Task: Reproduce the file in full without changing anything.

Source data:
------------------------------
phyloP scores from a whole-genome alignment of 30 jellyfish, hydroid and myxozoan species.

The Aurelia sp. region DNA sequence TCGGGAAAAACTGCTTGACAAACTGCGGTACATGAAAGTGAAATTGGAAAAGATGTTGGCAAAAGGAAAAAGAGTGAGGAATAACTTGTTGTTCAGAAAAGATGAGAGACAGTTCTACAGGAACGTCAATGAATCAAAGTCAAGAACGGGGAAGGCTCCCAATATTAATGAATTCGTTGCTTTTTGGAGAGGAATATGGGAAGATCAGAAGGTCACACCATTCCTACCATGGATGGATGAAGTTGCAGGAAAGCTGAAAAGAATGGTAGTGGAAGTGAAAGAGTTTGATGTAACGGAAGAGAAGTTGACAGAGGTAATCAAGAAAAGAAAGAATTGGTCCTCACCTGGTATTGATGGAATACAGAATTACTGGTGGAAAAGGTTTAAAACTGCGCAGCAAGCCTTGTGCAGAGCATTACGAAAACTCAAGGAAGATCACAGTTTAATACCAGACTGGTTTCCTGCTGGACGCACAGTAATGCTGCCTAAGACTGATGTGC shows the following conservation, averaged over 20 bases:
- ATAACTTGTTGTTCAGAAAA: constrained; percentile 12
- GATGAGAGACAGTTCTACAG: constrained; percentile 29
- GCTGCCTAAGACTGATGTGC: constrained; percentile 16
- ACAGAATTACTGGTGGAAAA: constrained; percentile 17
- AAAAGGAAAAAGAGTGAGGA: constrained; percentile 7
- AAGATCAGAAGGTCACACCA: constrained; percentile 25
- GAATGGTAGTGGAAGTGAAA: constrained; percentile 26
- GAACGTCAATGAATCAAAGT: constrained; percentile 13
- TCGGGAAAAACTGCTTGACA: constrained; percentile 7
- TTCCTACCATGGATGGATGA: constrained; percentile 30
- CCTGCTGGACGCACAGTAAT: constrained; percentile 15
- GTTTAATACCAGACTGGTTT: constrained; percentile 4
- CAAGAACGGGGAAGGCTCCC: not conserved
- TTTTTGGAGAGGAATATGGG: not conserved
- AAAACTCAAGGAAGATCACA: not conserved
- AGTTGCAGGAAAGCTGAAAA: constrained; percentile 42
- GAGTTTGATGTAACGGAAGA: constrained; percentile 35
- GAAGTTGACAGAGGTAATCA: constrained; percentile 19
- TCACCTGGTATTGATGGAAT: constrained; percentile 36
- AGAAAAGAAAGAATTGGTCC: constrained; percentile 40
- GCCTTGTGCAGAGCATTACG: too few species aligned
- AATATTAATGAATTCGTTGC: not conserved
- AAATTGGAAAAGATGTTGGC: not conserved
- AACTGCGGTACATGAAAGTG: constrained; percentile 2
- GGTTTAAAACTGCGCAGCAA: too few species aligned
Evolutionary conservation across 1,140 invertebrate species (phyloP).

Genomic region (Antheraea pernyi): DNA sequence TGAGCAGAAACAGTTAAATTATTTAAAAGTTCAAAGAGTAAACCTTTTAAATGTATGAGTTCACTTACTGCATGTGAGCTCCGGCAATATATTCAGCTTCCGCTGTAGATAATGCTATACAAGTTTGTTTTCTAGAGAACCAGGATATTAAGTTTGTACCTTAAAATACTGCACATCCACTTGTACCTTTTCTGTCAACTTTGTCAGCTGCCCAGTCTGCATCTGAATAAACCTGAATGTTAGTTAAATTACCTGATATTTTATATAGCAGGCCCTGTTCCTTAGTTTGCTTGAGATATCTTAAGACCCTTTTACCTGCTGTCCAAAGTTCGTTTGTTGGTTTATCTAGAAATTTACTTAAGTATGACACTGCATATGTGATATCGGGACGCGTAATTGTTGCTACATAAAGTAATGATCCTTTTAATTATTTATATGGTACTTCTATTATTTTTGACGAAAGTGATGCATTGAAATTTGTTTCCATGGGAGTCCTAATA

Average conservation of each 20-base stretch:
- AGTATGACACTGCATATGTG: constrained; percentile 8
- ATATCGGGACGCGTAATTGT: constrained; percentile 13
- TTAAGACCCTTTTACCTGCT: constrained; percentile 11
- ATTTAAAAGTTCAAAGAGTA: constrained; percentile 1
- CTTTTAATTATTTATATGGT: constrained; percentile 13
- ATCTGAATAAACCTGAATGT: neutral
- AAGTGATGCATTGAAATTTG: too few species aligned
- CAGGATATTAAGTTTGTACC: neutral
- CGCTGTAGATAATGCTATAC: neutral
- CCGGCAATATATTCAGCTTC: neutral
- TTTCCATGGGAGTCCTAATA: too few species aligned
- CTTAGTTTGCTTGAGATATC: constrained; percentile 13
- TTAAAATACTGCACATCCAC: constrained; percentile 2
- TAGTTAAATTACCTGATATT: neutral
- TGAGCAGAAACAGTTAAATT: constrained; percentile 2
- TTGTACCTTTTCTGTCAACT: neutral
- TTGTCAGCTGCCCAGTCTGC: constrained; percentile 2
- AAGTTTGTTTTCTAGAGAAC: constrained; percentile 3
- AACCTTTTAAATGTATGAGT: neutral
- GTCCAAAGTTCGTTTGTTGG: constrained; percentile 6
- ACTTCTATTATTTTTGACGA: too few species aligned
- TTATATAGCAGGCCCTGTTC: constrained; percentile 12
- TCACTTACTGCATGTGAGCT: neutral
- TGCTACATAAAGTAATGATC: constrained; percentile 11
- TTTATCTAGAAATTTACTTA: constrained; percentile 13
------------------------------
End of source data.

phyloP scores from a whole-genome alignment of 30 jellyfish, hydroid and myxozoan species.

The Aurelia sp. region DNA sequence TCGGGAAAAACTGCTTGACAAACTGCGGTACATGAAAGTGAAATTGGAAAAGATGTTGGCAAAAGGAAAAAGAGTGAGGAATAACTTGTTGTTCAGAAAAGATGAGAGACAGTTCTACAGGAACGTCAATGAATCAAAGTCAAGAACGGGGAAGGCTCCCAATATTAATGAATTCGTTGCTTTTTGGAGAGGAATATGGGAAGATCAGAAGGTCACACCATTCCTACCATGGATGGATGAAGTTGCAGGAAAGCTGAAAAGAATGGTAGTGGAAGTGAAAGAGTTTGATGTAACGGAAGAGAAGTTGACAGAGGTAATCAAGAAAAGAAAGAATTGGTCCTCACCTGGTATTGATGGAATACAGAATTACTGGTGGAAAAGGTTTAAAACTGCGCAGCAAGCCTTGTGCAGAGCATTACGAAAACTCAAGGAAGATCACAGTTTAATACCAGACTGGTTTCCTGCTGGACGCACAGTAATGCTGCCTAAGACTGATGTGC shows the following conservation, averaged over 20 bases:
- ATAACTTGTTGTTCAGAAAA: constrained; percentile 12
- GATGAGAGACAGTTCTACAG: constrained; percentile 29
- GCTGCCTAAGACTGATGTGC: constrained; percentile 16
- ACAGAATTACTGGTGGAAAA: constrained; percentile 17
- AAAAGGAAAAAGAGTGAGGA: constrained; percentile 7
- AAGATCAGAAGGTCACACCA: constrained; percentile 25
- GAATGGTAGTGGAAGTGAAA: constrained; percentile 26
- GAACGTCAATGAATCAAAGT: constrained; percentile 13
- TCGGGAAAAACTGCTTGACA: constrained; percentile 7
- TTCCTACCATGGATGGATGA: constrained; percentile 30
- CCTGCTGGACGCACAGTAAT: constrained; percentile 15
- GTTTAATACCAGACTGGTTT: constrained; percentile 4
- CAAGAACGGGGAAGGCTCCC: not conserved
- TTTTTGGAGAGGAATATGGG: not conserved
- AAAACTCAAGGAAGATCACA: not conserved
- AGTTGCAGGAAAGCTGAAAA: constrained; percentile 42
- GAGTTTGATGTAACGGAAGA: constrained; percentile 35
- GAAGTTGACAGAGGTAATCA: constrained; percentile 19
- TCACCTGGTATTGATGGAAT: constrained; percentile 36
- AGAAAAGAAAGAATTGGTCC: constrained; percentile 40
- GCCTTGTGCAGAGCATTACG: too few species aligned
- AATATTAATGAATTCGTTGC: not conserved
- AAATTGGAAAAGATGTTGGC: not conserved
- AACTGCGGTACATGAAAGTG: constrained; percentile 2
- GGTTTAAAACTGCGCAGCAA: too few species aligned
Evolutionary conservation across 1,140 invertebrate species (phyloP).

Genomic region (Antheraea pernyi): DNA sequence TGAGCAGAAACAGTTAAATTATTTAAAAGTTCAAAGAGTAAACCTTTTAAATGTATGAGTTCACTTACTGCATGTGAGCTCCGGCAATATATTCAGCTTCCGCTGTAGATAATGCTATACAAGTTTGTTTTCTAGAGAACCAGGATATTAAGTTTGTACCTTAAAATACTGCACATCCACTTGTACCTTTTCTGTCAACTTTGTCAGCTGCCCAGTCTGCATCTGAATAAACCTGAATGTTAGTTAAATTACCTGATATTTTATATAGCAGGCCCTGTTCCTTAGTTTGCTTGAGATATCTTAAGACCCTTTTACCTGCTGTCCAAAGTTCGTTTGTTGGTTTATCTAGAAATTTACTTAAGTATGACACTGCATATGTGATATCGGGACGCGTAATTGTTGCTACATAAAGTAATGATCCTTTTAATTATTTATATGGTACTTCTATTATTTTTGACGAAAGTGATGCATTGAAATTTGTTTCCATGGGAGTCCTAATA

Average conservation of each 20-base stretch:
- AGTATGACACTGCATATGTG: constrained; percentile 8
- ATATCGGGACGCGTAATTGT: constrained; percentile 13
- TTAAGACCCTTTTACCTGCT: constrained; percentile 11
- ATTTAAAAGTTCAAAGAGTA: constrained; percentile 1
- CTTTTAATTATTTATATGGT: constrained; percentile 13
- ATCTGAATAAACCTGAATGT: neutral
- AAGTGATGCATTGAAATTTG: too few species aligned
- CAGGATATTAAGTTTGTACC: neutral
- CGCTGTAGATAATGCTATAC: neutral
- CCGGCAATATATTCAGCTTC: neutral
- TTTCCATGGGAGTCCTAATA: too few species aligned
- CTTAGTTTGCTTGAGATATC: constrained; percentile 13
- TTAAAATACTGCACATCCAC: constrained; percentile 2
- TAGTTAAATTACCTGATATT: neutral
- TGAGCAGAAACAGTTAAATT: constrained; percentile 2
- TTGTACCTTTTCTGTCAACT: neutral
- TTGTCAGCTGCCCAGTCTGC: constrained; percentile 2
- AAGTTTGTTTTCTAGAGAAC: constrained; percentile 3
- AACCTTTTAAATGTATGAGT: neutral
- GTCCAAAGTTCGTTTGTTGG: constrained; percentile 6
- ACTTCTATTATTTTTGACGA: too few species aligned
- TTATATAGCAGGCCCTGTTC: constrained; percentile 12
- TCACTTACTGCATGTGAGCT: neutral
- TGCTACATAAAGTAATGATC: constrained; percentile 11
- TTTATCTAGAAATTTACTTA: constrained; percentile 13